The Jerusalem Post has a tourist article on “Bethsaida.” The author, a senior fellow at the W. F. Albright Institute in Jerusalem, seems to be completely unaware of the disconnect between the archaeological and textual data that strongly throws into question the excavator’s identification of the site. HT: Joe Lauer
Richard Freund, rabbi and archaeologist, will lecture in the Houston area on May 31 on “The Ten Greatest Archeological Finds of the Lands of Israel.”
Shimon Gibson has a new book out just in time for Easter, entitled “The Final Days of Jesus: The Archaeological Evidence.” As the title suggests, this work explores the archaeological information for crucifixion and burial in Jesus’ day. One of the “discoveries” Gibson allegedly makes is that Jesus was on trial not at the Antonia Fortress but at Herod’s Palace, and this becomes the basis for an Easter story by CNN. DailyMail has a similar story, but with a nice graphic that shows the alternate views. (Gibson’s view has been held by many scholars for decades.) I haven’t seen the book, but knowing Gibson’s usually careful work, I expect that this will be a very good resource for Bible students. A friend tells me that the book has an up-to-date bibliography.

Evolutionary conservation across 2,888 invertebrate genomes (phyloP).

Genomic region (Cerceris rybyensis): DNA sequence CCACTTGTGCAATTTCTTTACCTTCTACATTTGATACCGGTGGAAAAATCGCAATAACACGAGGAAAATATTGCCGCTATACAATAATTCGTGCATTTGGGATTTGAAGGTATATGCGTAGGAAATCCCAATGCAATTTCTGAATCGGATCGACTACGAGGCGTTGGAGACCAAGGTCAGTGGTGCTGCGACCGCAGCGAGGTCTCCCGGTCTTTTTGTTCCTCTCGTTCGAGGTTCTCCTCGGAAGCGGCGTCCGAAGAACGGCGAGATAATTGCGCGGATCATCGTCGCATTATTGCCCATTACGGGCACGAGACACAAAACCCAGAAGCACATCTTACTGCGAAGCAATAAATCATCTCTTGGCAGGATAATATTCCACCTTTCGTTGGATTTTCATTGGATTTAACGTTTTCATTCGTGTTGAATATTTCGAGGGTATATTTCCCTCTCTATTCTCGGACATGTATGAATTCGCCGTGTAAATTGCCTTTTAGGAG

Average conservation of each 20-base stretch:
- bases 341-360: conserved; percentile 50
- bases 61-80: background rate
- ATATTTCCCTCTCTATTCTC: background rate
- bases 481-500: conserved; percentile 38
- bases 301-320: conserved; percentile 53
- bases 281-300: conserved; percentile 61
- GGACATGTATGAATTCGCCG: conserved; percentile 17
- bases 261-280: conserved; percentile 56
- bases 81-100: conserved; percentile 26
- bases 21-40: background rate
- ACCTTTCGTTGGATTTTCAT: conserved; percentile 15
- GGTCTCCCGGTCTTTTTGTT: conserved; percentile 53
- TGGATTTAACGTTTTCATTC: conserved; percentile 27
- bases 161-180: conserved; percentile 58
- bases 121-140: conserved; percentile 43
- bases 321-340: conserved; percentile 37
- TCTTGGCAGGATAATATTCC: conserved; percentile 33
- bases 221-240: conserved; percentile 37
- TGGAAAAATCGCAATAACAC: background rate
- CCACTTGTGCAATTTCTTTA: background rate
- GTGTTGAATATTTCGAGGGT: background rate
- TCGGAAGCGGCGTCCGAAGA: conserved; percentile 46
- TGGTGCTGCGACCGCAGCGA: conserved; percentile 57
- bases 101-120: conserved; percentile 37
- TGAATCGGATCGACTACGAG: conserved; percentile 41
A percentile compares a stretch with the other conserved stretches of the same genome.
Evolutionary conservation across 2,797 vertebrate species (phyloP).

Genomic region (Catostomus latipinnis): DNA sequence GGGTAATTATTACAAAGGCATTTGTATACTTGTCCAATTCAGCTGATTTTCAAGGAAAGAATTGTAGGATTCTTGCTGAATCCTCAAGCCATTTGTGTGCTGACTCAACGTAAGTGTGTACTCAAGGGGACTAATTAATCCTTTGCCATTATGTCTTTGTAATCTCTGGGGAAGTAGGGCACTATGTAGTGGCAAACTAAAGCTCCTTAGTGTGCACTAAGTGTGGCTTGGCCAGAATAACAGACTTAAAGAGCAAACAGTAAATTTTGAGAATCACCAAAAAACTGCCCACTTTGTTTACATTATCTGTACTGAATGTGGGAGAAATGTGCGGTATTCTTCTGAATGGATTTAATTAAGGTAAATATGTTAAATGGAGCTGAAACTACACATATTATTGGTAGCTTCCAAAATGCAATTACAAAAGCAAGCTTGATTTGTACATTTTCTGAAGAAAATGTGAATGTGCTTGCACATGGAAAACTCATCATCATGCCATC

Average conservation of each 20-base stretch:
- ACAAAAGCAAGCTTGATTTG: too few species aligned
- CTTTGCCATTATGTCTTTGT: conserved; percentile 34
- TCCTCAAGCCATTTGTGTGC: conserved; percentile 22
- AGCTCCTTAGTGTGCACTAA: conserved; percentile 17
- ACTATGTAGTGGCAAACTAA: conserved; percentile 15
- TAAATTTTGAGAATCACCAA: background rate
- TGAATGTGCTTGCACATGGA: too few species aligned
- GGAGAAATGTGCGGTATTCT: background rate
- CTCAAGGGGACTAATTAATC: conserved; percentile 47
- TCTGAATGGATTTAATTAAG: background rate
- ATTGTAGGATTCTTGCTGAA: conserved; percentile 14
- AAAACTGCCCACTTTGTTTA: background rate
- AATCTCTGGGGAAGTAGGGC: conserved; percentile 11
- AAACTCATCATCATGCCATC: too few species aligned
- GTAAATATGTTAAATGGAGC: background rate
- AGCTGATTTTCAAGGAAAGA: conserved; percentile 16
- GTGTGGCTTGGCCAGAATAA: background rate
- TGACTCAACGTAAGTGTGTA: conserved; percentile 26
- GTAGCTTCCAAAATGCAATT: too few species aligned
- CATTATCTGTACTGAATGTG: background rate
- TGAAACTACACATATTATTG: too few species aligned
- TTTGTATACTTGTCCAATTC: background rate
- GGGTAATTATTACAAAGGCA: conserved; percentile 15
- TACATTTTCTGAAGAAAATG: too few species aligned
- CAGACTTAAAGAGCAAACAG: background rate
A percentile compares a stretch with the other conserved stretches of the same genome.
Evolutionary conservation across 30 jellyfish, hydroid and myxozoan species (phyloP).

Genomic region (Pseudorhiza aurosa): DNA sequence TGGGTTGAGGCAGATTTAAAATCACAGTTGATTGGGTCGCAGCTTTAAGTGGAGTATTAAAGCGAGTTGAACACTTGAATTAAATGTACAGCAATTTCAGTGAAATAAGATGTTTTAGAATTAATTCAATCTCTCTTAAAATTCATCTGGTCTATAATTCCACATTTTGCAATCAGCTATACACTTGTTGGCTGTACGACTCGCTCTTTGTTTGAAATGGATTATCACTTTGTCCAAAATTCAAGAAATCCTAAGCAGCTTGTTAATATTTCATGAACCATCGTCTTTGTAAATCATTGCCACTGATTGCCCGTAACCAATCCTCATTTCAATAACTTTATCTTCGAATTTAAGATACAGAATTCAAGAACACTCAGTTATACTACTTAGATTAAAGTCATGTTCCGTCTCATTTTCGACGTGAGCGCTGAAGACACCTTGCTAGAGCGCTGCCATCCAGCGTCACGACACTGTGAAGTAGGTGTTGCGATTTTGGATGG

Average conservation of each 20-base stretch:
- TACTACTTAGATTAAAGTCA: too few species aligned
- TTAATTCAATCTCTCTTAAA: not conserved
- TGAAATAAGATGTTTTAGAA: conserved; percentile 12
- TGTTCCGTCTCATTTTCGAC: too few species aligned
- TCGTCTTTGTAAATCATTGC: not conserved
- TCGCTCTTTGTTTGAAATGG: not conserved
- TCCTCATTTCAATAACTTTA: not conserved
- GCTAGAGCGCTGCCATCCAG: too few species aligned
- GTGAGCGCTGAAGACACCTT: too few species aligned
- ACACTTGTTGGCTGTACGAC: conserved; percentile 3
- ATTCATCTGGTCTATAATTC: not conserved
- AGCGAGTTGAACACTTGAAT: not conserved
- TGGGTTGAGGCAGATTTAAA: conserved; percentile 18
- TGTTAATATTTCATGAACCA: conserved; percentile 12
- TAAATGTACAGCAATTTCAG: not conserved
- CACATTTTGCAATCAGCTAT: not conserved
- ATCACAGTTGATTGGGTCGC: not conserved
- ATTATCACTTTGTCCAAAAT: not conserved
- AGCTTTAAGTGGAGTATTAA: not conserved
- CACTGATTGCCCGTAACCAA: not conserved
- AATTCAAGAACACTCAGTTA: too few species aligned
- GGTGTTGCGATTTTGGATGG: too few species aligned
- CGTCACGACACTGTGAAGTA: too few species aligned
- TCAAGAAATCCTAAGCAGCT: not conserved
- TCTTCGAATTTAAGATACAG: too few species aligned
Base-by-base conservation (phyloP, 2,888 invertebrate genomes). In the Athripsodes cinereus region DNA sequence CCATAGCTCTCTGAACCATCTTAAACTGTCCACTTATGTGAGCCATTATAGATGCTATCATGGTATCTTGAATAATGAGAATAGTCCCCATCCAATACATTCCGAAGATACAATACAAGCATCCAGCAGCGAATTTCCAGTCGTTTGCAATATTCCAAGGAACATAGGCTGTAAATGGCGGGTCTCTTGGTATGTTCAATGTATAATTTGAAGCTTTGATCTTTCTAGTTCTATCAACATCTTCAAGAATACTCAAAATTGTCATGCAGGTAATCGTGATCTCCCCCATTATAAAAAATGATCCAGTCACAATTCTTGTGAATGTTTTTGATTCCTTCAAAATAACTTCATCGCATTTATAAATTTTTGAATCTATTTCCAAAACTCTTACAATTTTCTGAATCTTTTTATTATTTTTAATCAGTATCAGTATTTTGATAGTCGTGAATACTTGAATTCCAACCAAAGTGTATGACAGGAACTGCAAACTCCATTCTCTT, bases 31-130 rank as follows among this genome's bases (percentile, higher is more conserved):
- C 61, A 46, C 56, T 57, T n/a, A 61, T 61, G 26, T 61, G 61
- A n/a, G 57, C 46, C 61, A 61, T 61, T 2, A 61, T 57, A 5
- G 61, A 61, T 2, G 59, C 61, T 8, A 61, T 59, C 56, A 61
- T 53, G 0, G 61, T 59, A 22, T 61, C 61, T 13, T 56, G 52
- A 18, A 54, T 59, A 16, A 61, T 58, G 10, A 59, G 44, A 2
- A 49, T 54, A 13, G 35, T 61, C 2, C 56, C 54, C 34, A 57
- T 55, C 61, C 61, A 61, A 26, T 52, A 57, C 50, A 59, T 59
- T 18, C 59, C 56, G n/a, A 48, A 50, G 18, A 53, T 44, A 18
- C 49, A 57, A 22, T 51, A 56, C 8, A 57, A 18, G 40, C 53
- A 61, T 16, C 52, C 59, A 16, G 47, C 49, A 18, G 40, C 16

“No city ever made a more dramatic entrance.” So begins a article in the Wall Street Journal on Petra, the impressive Nabatean city in modern-day Jordan.
UPDATE (4/14): Joe Lauer sends along a few updates of interest to the Shimon Gibson story above. CNN has a 4.5 minute video with Gibson pointing out some of his discoveries. Haaretz covers the story and includes a quote by Meir Ben-Dov. Now before I tell you what it is, I’ll just note that whenever a story has a quote by this “senior archaeologist,” you are almost certain to be correct if you take the opposite view (MBD is like Jimmy Carter in that way). Ben-Dov says that it is “utter nonsense” that the Antonia Fortress is not located next to the Temple Mount. But, surely he (and the Haaretz article as a whole) has missed the entire point. The New Testament says that Jesus was condemned by Pilate at the Praetorium. The question is not where the Antonia Fortress was, but where the Praetorium was. Gibson, like many scholars for many decades now, believes that the Praetorium was located at Herod’s Palace, south of the modern-day Jaffa Gate.